It has been a little while since I have posted. It seems like life is always happening. There is always something more important or more demanding that impedes my desire to be out here chronicling and venting. Here lately, the trials and tribulations of my youngest have overtaken the family again. I will just focus on one incident for today and will make it a point to get to some of the others where she is concerned because we are advancing in our understanding of ADHD, of how the school fits into her struggles and how we are getting her additional help, because as you will see below, she has started a downward spiral in a big way – one which we have to stop NOW before she gets further into her teens.
As you may recall, my youngest (now 13), has battled with ADHD for most of her life. She has her ups and downs; and here towards the end of the school year experienced the beginning of a downward spiral. We have literally been living our own personal soap opera around here. It began with a crush. And like some teenage girls, she was not shy about letting her feelings be known to anyone who showed an interest in the subject. Instagram, her social media of choice since she is not allowed to have a Facebook account, became the platform in which to display her beacon of unrequited love for a certain young man. This certain young man did not appreciate the public beacon and sent her a very nasty text message to let her know about his disapproval of her actions. Lacking impulse control, my daughter returned the volley of age inappropriate language and insults and in her vast wisdom decided to do the only thing she could think was in her power to do: Retaliate. On Instagram. *sigh*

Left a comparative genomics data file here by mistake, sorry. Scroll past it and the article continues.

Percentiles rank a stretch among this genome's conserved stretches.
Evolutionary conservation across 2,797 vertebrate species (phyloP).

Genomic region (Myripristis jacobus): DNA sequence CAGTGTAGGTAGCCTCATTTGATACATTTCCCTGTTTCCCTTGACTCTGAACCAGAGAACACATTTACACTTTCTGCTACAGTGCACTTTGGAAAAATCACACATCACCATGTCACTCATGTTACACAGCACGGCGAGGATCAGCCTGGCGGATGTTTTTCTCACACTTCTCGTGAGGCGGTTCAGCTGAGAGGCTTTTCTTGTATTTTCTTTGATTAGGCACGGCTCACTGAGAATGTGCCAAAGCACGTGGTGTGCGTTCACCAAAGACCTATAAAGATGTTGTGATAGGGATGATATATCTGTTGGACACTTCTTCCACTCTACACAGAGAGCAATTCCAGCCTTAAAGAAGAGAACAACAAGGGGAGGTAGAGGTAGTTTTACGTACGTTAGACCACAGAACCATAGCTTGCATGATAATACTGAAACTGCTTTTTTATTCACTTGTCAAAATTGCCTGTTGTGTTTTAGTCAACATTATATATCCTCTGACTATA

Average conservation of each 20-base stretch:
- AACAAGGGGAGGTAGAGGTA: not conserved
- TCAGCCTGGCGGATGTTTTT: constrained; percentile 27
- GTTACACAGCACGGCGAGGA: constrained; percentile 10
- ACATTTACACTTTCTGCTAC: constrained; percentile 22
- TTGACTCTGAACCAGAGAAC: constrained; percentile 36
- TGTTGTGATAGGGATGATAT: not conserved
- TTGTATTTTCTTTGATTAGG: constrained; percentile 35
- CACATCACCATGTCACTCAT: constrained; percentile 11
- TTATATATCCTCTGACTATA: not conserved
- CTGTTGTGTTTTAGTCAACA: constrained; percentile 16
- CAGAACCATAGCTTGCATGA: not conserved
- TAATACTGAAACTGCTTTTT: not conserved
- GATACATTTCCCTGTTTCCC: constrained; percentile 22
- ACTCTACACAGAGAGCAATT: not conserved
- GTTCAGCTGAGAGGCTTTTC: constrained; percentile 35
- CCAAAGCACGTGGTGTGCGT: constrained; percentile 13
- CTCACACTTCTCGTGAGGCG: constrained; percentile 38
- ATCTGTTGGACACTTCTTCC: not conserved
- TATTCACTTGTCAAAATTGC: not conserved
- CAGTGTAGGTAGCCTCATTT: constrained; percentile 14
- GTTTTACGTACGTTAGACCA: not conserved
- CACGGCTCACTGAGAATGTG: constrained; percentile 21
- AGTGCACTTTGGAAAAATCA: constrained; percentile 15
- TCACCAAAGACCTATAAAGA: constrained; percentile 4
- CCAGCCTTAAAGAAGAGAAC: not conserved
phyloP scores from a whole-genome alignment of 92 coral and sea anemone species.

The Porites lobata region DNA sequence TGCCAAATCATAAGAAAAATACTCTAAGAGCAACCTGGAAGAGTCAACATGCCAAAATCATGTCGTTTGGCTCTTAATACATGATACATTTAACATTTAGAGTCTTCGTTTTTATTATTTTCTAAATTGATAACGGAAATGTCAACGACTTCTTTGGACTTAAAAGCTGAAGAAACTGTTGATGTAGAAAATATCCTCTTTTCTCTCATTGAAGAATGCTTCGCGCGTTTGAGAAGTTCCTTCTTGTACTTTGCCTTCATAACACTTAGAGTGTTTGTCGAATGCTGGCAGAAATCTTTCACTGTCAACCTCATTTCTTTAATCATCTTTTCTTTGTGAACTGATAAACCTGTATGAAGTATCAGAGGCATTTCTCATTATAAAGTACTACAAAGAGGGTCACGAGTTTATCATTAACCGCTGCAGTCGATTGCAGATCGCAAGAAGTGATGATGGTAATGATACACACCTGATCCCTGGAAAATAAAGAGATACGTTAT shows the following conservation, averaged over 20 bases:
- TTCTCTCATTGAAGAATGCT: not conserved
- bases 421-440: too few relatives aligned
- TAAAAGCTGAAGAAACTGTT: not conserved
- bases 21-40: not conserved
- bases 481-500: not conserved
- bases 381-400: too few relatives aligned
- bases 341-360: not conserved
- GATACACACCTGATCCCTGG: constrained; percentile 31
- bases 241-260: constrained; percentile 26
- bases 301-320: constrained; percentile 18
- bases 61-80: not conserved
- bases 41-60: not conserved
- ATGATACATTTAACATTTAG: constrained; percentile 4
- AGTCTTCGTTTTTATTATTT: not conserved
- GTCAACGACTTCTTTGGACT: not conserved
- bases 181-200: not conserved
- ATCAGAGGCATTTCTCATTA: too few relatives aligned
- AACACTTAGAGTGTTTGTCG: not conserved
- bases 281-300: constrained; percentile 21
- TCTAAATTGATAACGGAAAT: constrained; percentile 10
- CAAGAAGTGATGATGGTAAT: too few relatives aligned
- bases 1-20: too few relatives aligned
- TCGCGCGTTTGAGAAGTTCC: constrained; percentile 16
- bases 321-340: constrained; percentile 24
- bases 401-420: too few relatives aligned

Ok, so some immature posting of “I hate so and so” or “I have a crush on blah blah – Just kidding” seems like no big deal right? Well, if that were the extent of it, then I would agree. However, what transpired was far more dramatic. She carefully reasoned (please read that with dripping sarcasm) that if he did not return feelings for her, he must be into his own gender. She publicly stated such on Instagram. *sigh*
Thankfully, we parents were alerted to what was going on because her behavior changed drastically. She was emotional, she was secretive, she was also very disrespectful and lost her phone for a day because of it. While the phone was in our possession, we were alerted by a teacher that she was crying in class. At that point we went through her texts and onto her Instagram account to see what going on… sure enough it was all spelled out right there for us to see what was going on. Okay, no problem, we deleted the Instagram account for improper use and counseled her on how to properly express feelings in a manner that would not be so shocking when she may experience rejection (i.e. not to do it quite so publicly) and how to properly deal with a broken heart (i.e. singing loudly and poorly along with Pitch Perfect and Rock of Ages while painting our nails and eating inordinate amounts of ice cream – hence why I now need to run 5k every other day). We thought we had this whole situation back on track. She got her phone back on Monday and off to school she went in a better frame of mind to deal with the situation she had put herself in. Then I got the call from school.